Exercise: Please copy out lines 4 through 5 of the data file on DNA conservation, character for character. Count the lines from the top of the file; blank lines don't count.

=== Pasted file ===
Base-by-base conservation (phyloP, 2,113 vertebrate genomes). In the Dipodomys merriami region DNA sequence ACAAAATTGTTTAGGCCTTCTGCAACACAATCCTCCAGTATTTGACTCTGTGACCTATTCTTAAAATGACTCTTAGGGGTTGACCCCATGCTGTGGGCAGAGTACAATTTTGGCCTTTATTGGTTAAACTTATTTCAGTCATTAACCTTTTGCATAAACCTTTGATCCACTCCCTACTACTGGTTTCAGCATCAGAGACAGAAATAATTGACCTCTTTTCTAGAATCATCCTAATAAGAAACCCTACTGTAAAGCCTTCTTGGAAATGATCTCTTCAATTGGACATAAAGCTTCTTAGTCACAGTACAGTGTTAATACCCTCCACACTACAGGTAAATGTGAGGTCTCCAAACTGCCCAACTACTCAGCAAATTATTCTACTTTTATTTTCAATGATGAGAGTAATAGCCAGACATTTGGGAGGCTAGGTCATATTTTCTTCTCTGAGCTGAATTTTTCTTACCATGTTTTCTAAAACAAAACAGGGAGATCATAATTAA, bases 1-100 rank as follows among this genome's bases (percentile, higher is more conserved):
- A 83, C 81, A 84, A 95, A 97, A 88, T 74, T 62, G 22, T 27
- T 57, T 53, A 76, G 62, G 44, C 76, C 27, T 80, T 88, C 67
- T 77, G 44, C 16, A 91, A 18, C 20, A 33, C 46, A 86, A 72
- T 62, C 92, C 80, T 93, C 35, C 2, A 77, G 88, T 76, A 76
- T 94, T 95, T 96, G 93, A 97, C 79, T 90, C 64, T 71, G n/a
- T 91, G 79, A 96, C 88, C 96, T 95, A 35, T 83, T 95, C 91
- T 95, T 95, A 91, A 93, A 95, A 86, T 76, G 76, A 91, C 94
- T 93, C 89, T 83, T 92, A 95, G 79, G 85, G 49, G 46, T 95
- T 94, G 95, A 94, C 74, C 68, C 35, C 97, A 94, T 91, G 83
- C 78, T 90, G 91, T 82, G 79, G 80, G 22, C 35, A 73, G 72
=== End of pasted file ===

- T 77, G 44, C 16, A 91, A 18, C 20, A 33, C 46, A 86, A 72
- T 62, C 92, C 80, T 93, C 35, C 2, A 77, G 88, T 76, A 76